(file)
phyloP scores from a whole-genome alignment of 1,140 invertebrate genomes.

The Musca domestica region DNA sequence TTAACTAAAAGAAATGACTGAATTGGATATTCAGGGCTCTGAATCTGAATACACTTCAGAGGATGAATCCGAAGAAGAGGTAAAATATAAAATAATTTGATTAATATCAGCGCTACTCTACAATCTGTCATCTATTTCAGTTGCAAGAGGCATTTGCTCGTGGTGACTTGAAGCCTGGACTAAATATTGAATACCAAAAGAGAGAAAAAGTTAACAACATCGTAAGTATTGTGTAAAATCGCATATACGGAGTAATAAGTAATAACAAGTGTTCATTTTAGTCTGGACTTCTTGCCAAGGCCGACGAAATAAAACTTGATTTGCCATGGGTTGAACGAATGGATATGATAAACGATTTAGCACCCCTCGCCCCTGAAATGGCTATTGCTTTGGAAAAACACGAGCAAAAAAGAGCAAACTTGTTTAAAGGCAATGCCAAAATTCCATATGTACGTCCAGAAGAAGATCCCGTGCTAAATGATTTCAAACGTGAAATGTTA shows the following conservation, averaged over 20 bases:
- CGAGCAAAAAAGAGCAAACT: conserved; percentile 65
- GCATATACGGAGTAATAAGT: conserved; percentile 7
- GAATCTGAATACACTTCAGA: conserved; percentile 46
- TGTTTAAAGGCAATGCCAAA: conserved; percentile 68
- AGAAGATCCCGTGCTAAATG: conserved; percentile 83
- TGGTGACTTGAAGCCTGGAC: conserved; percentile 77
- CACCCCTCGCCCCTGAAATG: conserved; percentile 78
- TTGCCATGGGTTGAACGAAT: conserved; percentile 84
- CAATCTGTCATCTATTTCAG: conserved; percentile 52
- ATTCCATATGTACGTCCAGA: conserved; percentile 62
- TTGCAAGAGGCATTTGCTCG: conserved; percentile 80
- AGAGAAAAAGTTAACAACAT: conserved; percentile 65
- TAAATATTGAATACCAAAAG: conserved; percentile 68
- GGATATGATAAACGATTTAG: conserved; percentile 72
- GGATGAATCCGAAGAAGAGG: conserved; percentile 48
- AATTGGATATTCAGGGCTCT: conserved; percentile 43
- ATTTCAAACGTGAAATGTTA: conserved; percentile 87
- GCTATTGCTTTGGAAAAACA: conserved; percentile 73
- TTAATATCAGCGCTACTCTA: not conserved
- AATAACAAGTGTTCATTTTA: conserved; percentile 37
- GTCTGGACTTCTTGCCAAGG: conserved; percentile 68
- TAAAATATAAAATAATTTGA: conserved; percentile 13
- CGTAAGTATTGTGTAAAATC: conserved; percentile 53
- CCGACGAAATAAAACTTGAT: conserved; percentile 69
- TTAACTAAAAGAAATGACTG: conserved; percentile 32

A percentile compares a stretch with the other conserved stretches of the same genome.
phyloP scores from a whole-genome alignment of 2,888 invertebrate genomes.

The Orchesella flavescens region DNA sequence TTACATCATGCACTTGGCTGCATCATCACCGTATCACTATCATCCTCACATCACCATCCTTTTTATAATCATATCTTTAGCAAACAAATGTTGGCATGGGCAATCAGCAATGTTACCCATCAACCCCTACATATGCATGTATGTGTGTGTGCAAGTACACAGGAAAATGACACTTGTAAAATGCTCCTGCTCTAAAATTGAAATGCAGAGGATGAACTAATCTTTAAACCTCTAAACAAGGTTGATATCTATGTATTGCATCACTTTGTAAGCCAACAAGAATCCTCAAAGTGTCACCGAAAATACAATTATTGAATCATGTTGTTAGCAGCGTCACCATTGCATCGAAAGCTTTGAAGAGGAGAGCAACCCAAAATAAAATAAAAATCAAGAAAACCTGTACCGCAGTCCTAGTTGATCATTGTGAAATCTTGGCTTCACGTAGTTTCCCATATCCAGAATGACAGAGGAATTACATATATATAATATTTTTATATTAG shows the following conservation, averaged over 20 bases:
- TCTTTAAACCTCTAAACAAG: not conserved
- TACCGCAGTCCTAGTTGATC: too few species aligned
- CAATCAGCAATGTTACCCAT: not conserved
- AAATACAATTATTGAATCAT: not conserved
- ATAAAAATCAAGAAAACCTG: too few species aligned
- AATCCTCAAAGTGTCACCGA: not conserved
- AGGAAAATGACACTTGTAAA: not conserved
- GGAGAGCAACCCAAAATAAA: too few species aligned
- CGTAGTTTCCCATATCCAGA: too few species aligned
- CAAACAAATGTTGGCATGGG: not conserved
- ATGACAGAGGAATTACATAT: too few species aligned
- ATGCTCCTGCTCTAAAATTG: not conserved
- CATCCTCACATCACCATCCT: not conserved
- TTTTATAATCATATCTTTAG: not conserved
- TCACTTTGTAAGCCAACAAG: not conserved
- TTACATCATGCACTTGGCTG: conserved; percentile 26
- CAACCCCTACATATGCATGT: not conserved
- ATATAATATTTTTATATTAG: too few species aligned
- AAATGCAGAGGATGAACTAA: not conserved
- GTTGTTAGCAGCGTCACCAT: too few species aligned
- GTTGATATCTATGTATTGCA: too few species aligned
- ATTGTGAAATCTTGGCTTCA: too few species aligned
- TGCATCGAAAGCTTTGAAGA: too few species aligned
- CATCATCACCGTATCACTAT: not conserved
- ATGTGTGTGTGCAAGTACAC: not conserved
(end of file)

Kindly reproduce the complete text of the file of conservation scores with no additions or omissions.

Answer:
phyloP scores from a whole-genome alignment of 1,140 invertebrate genomes.

The Musca domestica region DNA sequence TTAACTAAAAGAAATGACTGAATTGGATATTCAGGGCTCTGAATCTGAATACACTTCAGAGGATGAATCCGAAGAAGAGGTAAAATATAAAATAATTTGATTAATATCAGCGCTACTCTACAATCTGTCATCTATTTCAGTTGCAAGAGGCATTTGCTCGTGGTGACTTGAAGCCTGGACTAAATATTGAATACCAAAAGAGAGAAAAAGTTAACAACATCGTAAGTATTGTGTAAAATCGCATATACGGAGTAATAAGTAATAACAAGTGTTCATTTTAGTCTGGACTTCTTGCCAAGGCCGACGAAATAAAACTTGATTTGCCATGGGTTGAACGAATGGATATGATAAACGATTTAGCACCCCTCGCCCCTGAAATGGCTATTGCTTTGGAAAAACACGAGCAAAAAAGAGCAAACTTGTTTAAAGGCAATGCCAAAATTCCATATGTACGTCCAGAAGAAGATCCCGTGCTAAATGATTTCAAACGTGAAATGTTA shows the following conservation, averaged over 20 bases:
- CGAGCAAAAAAGAGCAAACT: conserved; percentile 65
- GCATATACGGAGTAATAAGT: conserved; percentile 7
- GAATCTGAATACACTTCAGA: conserved; percentile 46
- TGTTTAAAGGCAATGCCAAA: conserved; percentile 68
- AGAAGATCCCGTGCTAAATG: conserved; percentile 83
- TGGTGACTTGAAGCCTGGAC: conserved; percentile 77
- CACCCCTCGCCCCTGAAATG: conserved; percentile 78
- TTGCCATGGGTTGAACGAAT: conserved; percentile 84
- CAATCTGTCATCTATTTCAG: conserved; percentile 52
- ATTCCATATGTACGTCCAGA: conserved; percentile 62
- TTGCAAGAGGCATTTGCTCG: conserved; percentile 80
- AGAGAAAAAGTTAACAACAT: conserved; percentile 65
- TAAATATTGAATACCAAAAG: conserved; percentile 68
- GGATATGATAAACGATTTAG: conserved; percentile 72
- GGATGAATCCGAAGAAGAGG: conserved; percentile 48
- AATTGGATATTCAGGGCTCT: conserved; percentile 43
- ATTTCAAACGTGAAATGTTA: conserved; percentile 87
- GCTATTGCTTTGGAAAAACA: conserved; percentile 73
- TTAATATCAGCGCTACTCTA: not conserved
- AATAACAAGTGTTCATTTTA: conserved; percentile 37
- GTCTGGACTTCTTGCCAAGG: conserved; percentile 68
- TAAAATATAAAATAATTTGA: conserved; percentile 13
- CGTAAGTATTGTGTAAAATC: conserved; percentile 53
- CCGACGAAATAAAACTTGAT: conserved; percentile 69
- TTAACTAAAAGAAATGACTG: conserved; percentile 32

A percentile compares a stretch with the other conserved stretches of the same genome.
phyloP scores from a whole-genome alignment of 2,888 invertebrate genomes.

The Orchesella flavescens region DNA sequence TTACATCATGCACTTGGCTGCATCATCACCGTATCACTATCATCCTCACATCACCATCCTTTTTATAATCATATCTTTAGCAAACAAATGTTGGCATGGGCAATCAGCAATGTTACCCATCAACCCCTACATATGCATGTATGTGTGTGTGCAAGTACACAGGAAAATGACACTTGTAAAATGCTCCTGCTCTAAAATTGAAATGCAGAGGATGAACTAATCTTTAAACCTCTAAACAAGGTTGATATCTATGTATTGCATCACTTTGTAAGCCAACAAGAATCCTCAAAGTGTCACCGAAAATACAATTATTGAATCATGTTGTTAGCAGCGTCACCATTGCATCGAAAGCTTTGAAGAGGAGAGCAACCCAAAATAAAATAAAAATCAAGAAAACCTGTACCGCAGTCCTAGTTGATCATTGTGAAATCTTGGCTTCACGTAGTTTCCCATATCCAGAATGACAGAGGAATTACATATATATAATATTTTTATATTAG shows the following conservation, averaged over 20 bases:
- TCTTTAAACCTCTAAACAAG: not conserved
- TACCGCAGTCCTAGTTGATC: too few species aligned
- CAATCAGCAATGTTACCCAT: not conserved
- AAATACAATTATTGAATCAT: not conserved
- ATAAAAATCAAGAAAACCTG: too few species aligned
- AATCCTCAAAGTGTCACCGA: not conserved
- AGGAAAATGACACTTGTAAA: not conserved
- GGAGAGCAACCCAAAATAAA: too few species aligned
- CGTAGTTTCCCATATCCAGA: too few species aligned
- CAAACAAATGTTGGCATGGG: not conserved
- ATGACAGAGGAATTACATAT: too few species aligned
- ATGCTCCTGCTCTAAAATTG: not conserved
- CATCCTCACATCACCATCCT: not conserved
- TTTTATAATCATATCTTTAG: not conserved
- TCACTTTGTAAGCCAACAAG: not conserved
- TTACATCATGCACTTGGCTG: conserved; percentile 26
- CAACCCCTACATATGCATGT: not conserved
- ATATAATATTTTTATATTAG: too few species aligned
- AAATGCAGAGGATGAACTAA: not conserved
- GTTGTTAGCAGCGTCACCAT: too few species aligned
- GTTGATATCTATGTATTGCA: too few species aligned
- ATTGTGAAATCTTGGCTTCA: too few species aligned
- TGCATCGAAAGCTTTGAAGA: too few species aligned
- CATCATCACCGTATCACTAT: not conserved
- ATGTGTGTGTGCAAGTACAC: not conserved